Professor Klocek disputes much of what Gallo claims in that op-ed. In a letter-to-the editor that appeared in the following issue, Jonathan Cohen, a DePaul math professor, spelled out Klocek's side of the story. DePaulia sharply edited Cohen's letter, luckily the entire letter is available here on Marathon Pundit.
But mysteriously, Cohen's letter to the editor is no longer available online, whereas Gallo's op-ed is.
The DePaulia first covered Klocek story on October 1, 2004: Loop professor takes heat for conduct. As with Michael Gallo's op-ed, Professor Klocek strongly challenges many of the details in that initial write up in the DePaulia
One of the offended groups, according to first article, was United Muslims Moving Ahead, better known as UMMA.
Looking around the UMMA DePaul website, a visitor will find the link to the UMMA Board, or Shura.
Click here, and the reader will discover that the treasusuer of UMMA is none other than Michael Gallo, DePaulia staff writer and author of Goodbye Klocek, Thanks DPU.
Mysteriously, nowhere in that op-ed does Michael Gallo bother to inform the reader that he's an UMMA board member. As a member of that group, of course he has the right to write almost anything he wants, but Gallo, in a serious breach of of journalistic ethics, neglected to mention his ties to UMMA as he presented his views on the Klocek case.
And did The DePaulia know Michael Gallo was on the UMMA board?
(Edited 6:15pm 5/16/05. I'm not sure what style book they use, but it has come to my attention that although Michael Gallo is listed in the Goodbye Klocek, Thanks DPU article as a "staff writer," Gallo is probably not actually on the DePaulia staff. Apparently, anyone that gets anything published in the DePaulia, is listed as a "staff writer." Weird. It's my firm opinion that this by no means gets Michael Gallo off the hook for not disclosing his membership on the board of UMMA.)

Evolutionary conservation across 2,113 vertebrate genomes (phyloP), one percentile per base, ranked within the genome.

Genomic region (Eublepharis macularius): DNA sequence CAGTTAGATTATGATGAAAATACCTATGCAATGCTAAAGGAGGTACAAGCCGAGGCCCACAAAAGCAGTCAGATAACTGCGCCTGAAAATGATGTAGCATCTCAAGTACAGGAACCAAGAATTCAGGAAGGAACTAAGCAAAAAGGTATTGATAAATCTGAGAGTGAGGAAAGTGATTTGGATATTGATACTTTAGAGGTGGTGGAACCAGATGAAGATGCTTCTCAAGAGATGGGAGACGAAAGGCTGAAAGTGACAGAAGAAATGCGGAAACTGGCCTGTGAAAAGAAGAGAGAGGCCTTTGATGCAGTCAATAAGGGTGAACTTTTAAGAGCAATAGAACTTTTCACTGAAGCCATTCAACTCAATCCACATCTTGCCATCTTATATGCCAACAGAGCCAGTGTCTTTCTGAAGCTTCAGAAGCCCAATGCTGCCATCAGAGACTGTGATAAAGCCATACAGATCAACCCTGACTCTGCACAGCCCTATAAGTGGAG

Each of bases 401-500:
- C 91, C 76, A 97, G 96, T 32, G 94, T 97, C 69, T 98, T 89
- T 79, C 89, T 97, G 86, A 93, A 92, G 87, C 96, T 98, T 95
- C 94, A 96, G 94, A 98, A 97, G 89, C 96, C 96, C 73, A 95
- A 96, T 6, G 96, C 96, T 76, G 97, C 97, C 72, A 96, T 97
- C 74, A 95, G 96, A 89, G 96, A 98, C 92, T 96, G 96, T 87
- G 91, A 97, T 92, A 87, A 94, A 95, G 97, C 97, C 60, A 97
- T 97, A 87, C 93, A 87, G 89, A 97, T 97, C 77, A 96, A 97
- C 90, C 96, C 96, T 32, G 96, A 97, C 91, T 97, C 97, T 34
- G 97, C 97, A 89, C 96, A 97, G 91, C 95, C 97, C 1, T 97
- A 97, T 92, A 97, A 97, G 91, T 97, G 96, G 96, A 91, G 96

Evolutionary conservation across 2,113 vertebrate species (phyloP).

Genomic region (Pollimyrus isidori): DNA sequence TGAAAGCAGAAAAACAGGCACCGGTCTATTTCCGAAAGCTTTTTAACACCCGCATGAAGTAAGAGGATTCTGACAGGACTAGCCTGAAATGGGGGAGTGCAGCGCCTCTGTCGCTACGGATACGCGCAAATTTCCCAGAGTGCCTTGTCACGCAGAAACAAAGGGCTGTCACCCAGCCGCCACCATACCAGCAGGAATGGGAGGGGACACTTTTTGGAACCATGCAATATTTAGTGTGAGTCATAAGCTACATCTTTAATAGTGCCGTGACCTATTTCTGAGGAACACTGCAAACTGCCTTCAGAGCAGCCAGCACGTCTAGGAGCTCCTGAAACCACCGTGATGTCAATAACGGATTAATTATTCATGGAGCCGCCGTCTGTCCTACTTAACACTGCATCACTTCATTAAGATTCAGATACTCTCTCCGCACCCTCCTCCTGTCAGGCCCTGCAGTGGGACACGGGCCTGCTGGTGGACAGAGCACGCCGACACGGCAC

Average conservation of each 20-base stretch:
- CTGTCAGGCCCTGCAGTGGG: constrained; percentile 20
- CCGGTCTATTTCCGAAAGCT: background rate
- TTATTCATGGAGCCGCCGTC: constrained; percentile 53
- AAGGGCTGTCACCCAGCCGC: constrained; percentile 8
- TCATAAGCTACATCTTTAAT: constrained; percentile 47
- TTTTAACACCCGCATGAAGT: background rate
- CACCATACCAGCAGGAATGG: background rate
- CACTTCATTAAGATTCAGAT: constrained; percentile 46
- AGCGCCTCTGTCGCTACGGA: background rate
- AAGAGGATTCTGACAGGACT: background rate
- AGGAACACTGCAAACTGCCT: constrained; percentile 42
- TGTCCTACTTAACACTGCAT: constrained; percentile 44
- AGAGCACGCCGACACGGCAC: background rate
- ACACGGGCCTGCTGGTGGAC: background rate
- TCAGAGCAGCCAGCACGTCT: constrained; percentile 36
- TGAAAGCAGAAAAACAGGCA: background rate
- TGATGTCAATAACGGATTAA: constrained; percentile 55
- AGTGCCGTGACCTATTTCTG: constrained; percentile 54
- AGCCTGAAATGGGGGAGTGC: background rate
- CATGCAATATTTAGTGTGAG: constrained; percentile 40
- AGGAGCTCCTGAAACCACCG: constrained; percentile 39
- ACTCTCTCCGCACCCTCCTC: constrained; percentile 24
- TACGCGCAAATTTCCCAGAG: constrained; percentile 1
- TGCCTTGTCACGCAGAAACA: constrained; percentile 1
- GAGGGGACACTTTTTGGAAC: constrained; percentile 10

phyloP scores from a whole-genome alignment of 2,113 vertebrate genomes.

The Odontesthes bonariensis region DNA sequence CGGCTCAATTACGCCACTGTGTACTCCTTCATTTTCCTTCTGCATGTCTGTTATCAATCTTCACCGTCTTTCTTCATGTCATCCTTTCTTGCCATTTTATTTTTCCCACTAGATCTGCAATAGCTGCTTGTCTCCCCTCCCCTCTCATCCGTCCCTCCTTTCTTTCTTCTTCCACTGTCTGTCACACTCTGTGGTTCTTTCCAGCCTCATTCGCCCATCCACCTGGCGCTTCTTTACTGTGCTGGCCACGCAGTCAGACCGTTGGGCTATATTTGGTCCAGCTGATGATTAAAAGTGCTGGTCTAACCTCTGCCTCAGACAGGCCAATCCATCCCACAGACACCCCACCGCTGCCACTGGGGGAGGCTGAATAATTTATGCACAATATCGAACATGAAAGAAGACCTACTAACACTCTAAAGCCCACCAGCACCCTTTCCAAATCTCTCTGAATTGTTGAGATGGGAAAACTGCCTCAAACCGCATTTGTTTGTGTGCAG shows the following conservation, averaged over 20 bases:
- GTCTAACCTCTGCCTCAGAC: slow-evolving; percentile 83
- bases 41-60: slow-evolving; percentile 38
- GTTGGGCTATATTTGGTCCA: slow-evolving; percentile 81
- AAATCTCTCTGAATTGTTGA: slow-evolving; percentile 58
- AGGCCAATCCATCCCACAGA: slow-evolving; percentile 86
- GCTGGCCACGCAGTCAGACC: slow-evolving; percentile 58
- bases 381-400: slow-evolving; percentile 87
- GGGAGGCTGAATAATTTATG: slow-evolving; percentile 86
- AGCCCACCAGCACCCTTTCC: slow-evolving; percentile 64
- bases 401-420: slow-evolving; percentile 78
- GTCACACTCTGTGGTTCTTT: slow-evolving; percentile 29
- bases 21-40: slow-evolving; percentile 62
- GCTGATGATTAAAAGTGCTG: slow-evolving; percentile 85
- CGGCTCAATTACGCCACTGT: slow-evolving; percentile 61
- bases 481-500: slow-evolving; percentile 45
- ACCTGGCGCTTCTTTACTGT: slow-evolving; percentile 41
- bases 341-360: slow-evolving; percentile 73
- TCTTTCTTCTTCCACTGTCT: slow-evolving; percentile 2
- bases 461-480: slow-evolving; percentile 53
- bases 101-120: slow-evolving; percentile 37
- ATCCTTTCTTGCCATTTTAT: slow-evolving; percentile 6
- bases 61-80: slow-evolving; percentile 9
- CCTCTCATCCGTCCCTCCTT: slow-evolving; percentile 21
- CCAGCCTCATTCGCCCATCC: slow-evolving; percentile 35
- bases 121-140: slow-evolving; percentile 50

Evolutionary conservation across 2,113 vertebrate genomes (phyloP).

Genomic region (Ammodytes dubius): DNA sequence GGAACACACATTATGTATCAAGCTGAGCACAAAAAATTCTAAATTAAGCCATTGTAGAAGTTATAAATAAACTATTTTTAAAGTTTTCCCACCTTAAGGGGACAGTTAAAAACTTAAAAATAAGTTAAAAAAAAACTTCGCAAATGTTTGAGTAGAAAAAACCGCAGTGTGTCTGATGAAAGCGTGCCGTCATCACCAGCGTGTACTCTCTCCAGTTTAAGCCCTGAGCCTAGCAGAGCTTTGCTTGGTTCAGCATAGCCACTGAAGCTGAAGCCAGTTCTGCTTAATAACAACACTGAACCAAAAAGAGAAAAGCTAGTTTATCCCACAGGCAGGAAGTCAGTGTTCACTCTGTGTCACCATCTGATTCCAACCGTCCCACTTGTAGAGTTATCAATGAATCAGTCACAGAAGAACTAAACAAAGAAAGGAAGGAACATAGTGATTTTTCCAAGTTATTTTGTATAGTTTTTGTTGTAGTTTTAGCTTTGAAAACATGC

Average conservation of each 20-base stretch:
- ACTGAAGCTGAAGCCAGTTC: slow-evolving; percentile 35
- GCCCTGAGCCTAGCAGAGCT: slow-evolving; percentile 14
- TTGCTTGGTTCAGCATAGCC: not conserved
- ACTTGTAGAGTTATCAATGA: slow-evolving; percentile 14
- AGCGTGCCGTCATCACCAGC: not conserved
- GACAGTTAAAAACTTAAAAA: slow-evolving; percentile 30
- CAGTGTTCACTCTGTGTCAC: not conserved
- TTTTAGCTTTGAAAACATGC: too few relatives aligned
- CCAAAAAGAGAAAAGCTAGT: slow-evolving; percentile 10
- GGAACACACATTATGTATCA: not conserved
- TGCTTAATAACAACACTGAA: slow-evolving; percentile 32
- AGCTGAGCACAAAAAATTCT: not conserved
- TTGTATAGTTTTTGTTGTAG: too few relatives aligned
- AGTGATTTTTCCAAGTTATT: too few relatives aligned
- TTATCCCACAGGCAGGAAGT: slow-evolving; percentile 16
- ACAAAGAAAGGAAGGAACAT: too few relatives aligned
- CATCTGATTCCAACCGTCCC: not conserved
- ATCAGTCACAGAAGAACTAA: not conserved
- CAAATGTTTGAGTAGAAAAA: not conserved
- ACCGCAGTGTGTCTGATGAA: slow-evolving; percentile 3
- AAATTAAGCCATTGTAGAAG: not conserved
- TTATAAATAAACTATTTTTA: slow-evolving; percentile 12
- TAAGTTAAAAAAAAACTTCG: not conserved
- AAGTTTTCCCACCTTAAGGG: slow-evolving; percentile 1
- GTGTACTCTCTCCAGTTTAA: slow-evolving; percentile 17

Sunday, May 15, 2005
I forwarded it on to some of my blogger friends, and it just kept building.
Saturday, May 14, 2005
Blogs buzz of DePaul instructor's removal after dispute with Muslim students
Saturday May 14, 2005
By NICOLE ZIEGLER DIZON, Associated Press Writer
CHICAGO (AP) A longtime DePaul University instructor who argued with pro-Palestinian students at a campus activities fair last fall no longer works for the school. That much is not in dispute.
But why Thomas Klocek lost his job while other professors under fire for their statements, including the University of Colorado's Ward Churchill, kept theirs has created a buzz among conservative-leaning Internet blogs about free speech rights at campuses across the country.
``This case fits within a disturbing pattern we see nationally ... of punishing and disciplining professors who offend other individuals,'' said David French, president of the Philadelphia-based Foundation for Individual Rights in Education, a group that takes on campus free speech cases.